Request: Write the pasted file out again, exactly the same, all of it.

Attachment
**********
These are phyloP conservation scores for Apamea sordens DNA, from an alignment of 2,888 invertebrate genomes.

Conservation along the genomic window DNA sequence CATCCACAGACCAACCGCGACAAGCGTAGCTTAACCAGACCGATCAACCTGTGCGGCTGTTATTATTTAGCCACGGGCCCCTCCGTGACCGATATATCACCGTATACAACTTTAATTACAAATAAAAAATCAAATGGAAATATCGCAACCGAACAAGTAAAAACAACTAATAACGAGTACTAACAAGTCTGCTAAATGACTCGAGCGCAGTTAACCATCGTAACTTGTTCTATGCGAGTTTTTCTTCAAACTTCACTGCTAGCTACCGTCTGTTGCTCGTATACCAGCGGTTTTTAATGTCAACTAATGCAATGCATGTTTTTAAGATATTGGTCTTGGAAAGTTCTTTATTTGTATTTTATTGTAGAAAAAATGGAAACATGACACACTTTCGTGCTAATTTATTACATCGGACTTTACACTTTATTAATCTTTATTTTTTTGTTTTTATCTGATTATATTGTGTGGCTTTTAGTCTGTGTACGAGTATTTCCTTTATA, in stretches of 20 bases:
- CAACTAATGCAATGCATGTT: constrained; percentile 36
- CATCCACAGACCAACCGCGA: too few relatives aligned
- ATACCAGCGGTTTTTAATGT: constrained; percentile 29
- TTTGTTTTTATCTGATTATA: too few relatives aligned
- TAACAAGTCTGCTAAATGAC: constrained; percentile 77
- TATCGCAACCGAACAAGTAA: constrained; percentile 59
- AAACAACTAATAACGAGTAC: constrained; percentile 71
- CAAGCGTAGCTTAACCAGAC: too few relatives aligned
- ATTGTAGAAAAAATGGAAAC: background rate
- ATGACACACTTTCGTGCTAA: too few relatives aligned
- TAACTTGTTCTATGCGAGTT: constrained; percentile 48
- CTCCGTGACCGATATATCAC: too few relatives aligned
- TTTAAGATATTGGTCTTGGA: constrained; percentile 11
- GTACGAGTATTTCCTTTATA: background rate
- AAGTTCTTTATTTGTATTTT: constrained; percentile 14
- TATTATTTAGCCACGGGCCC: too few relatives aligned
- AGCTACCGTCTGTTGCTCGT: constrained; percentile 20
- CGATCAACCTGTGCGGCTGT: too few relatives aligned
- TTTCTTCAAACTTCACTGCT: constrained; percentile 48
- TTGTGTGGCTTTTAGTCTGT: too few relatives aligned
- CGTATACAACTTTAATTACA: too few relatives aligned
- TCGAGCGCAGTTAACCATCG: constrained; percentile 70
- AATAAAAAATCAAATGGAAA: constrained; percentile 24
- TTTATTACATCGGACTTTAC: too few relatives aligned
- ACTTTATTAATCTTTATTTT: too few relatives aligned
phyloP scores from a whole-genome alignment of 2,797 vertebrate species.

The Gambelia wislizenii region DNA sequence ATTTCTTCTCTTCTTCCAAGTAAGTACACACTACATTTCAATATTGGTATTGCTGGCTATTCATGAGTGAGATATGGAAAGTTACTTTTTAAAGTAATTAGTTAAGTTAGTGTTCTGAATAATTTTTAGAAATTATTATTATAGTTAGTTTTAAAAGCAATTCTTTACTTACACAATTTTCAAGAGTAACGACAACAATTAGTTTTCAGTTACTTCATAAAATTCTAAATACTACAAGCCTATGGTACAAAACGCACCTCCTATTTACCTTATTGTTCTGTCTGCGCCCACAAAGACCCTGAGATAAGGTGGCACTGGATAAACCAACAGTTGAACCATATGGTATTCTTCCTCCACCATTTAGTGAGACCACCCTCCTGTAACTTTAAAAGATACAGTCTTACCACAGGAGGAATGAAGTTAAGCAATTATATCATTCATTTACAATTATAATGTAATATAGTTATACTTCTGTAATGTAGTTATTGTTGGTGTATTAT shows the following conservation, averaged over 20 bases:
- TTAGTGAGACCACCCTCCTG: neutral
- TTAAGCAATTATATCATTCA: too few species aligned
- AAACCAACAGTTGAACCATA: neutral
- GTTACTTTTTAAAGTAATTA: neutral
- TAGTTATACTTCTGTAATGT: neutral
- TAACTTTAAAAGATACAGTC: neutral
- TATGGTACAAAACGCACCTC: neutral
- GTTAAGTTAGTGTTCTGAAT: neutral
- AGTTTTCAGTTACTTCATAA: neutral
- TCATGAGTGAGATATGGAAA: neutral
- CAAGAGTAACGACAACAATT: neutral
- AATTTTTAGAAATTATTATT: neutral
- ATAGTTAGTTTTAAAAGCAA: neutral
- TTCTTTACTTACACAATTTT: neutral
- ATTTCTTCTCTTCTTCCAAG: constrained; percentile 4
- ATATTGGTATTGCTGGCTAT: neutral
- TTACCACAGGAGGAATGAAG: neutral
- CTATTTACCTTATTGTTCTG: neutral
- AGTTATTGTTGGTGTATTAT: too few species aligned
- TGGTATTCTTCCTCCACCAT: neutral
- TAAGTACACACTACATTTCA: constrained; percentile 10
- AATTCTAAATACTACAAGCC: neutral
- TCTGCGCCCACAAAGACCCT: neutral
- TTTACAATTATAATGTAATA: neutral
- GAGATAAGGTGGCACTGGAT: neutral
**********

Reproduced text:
These are phyloP conservation scores for Apamea sordens DNA, from an alignment of 2,888 invertebrate genomes.

Conservation along the genomic window DNA sequence CATCCACAGACCAACCGCGACAAGCGTAGCTTAACCAGACCGATCAACCTGTGCGGCTGTTATTATTTAGCCACGGGCCCCTCCGTGACCGATATATCACCGTATACAACTTTAATTACAAATAAAAAATCAAATGGAAATATCGCAACCGAACAAGTAAAAACAACTAATAACGAGTACTAACAAGTCTGCTAAATGACTCGAGCGCAGTTAACCATCGTAACTTGTTCTATGCGAGTTTTTCTTCAAACTTCACTGCTAGCTACCGTCTGTTGCTCGTATACCAGCGGTTTTTAATGTCAACTAATGCAATGCATGTTTTTAAGATATTGGTCTTGGAAAGTTCTTTATTTGTATTTTATTGTAGAAAAAATGGAAACATGACACACTTTCGTGCTAATTTATTACATCGGACTTTACACTTTATTAATCTTTATTTTTTTGTTTTTATCTGATTATATTGTGTGGCTTTTAGTCTGTGTACGAGTATTTCCTTTATA, in stretches of 20 bases:
- CAACTAATGCAATGCATGTT: constrained; percentile 36
- CATCCACAGACCAACCGCGA: too few relatives aligned
- ATACCAGCGGTTTTTAATGT: constrained; percentile 29
- TTTGTTTTTATCTGATTATA: too few relatives aligned
- TAACAAGTCTGCTAAATGAC: constrained; percentile 77
- TATCGCAACCGAACAAGTAA: constrained; percentile 59
- AAACAACTAATAACGAGTAC: constrained; percentile 71
- CAAGCGTAGCTTAACCAGAC: too few relatives aligned
- ATTGTAGAAAAAATGGAAAC: background rate
- ATGACACACTTTCGTGCTAA: too few relatives aligned
- TAACTTGTTCTATGCGAGTT: constrained; percentile 48
- CTCCGTGACCGATATATCAC: too few relatives aligned
- TTTAAGATATTGGTCTTGGA: constrained; percentile 11
- GTACGAGTATTTCCTTTATA: background rate
- AAGTTCTTTATTTGTATTTT: constrained; percentile 14
- TATTATTTAGCCACGGGCCC: too few relatives aligned
- AGCTACCGTCTGTTGCTCGT: constrained; percentile 20
- CGATCAACCTGTGCGGCTGT: too few relatives aligned
- TTTCTTCAAACTTCACTGCT: constrained; percentile 48
- TTGTGTGGCTTTTAGTCTGT: too few relatives aligned
- CGTATACAACTTTAATTACA: too few relatives aligned
- TCGAGCGCAGTTAACCATCG: constrained; percentile 70
- AATAAAAAATCAAATGGAAA: constrained; percentile 24
- TTTATTACATCGGACTTTAC: too few relatives aligned
- ACTTTATTAATCTTTATTTT: too few relatives aligned
phyloP scores from a whole-genome alignment of 2,797 vertebrate species.

The Gambelia wislizenii region DNA sequence ATTTCTTCTCTTCTTCCAAGTAAGTACACACTACATTTCAATATTGGTATTGCTGGCTATTCATGAGTGAGATATGGAAAGTTACTTTTTAAAGTAATTAGTTAAGTTAGTGTTCTGAATAATTTTTAGAAATTATTATTATAGTTAGTTTTAAAAGCAATTCTTTACTTACACAATTTTCAAGAGTAACGACAACAATTAGTTTTCAGTTACTTCATAAAATTCTAAATACTACAAGCCTATGGTACAAAACGCACCTCCTATTTACCTTATTGTTCTGTCTGCGCCCACAAAGACCCTGAGATAAGGTGGCACTGGATAAACCAACAGTTGAACCATATGGTATTCTTCCTCCACCATTTAGTGAGACCACCCTCCTGTAACTTTAAAAGATACAGTCTTACCACAGGAGGAATGAAGTTAAGCAATTATATCATTCATTTACAATTATAATGTAATATAGTTATACTTCTGTAATGTAGTTATTGTTGGTGTATTAT shows the following conservation, averaged over 20 bases:
- TTAGTGAGACCACCCTCCTG: neutral
- TTAAGCAATTATATCATTCA: too few species aligned
- AAACCAACAGTTGAACCATA: neutral
- GTTACTTTTTAAAGTAATTA: neutral
- TAGTTATACTTCTGTAATGT: neutral
- TAACTTTAAAAGATACAGTC: neutral
- TATGGTACAAAACGCACCTC: neutral
- GTTAAGTTAGTGTTCTGAAT: neutral
- AGTTTTCAGTTACTTCATAA: neutral
- TCATGAGTGAGATATGGAAA: neutral
- CAAGAGTAACGACAACAATT: neutral
- AATTTTTAGAAATTATTATT: neutral
- ATAGTTAGTTTTAAAAGCAA: neutral
- TTCTTTACTTACACAATTTT: neutral
- ATTTCTTCTCTTCTTCCAAG: constrained; percentile 4
- ATATTGGTATTGCTGGCTAT: neutral
- TTACCACAGGAGGAATGAAG: neutral
- CTATTTACCTTATTGTTCTG: neutral
- AGTTATTGTTGGTGTATTAT: too few species aligned
- TGGTATTCTTCCTCCACCAT: neutral
- TAAGTACACACTACATTTCA: constrained; percentile 10
- AATTCTAAATACTACAAGCC: neutral
- TCTGCGCCCACAAAGACCCT: neutral
- TTTACAATTATAATGTAATA: neutral
- GAGATAAGGTGGCACTGGAT: neutral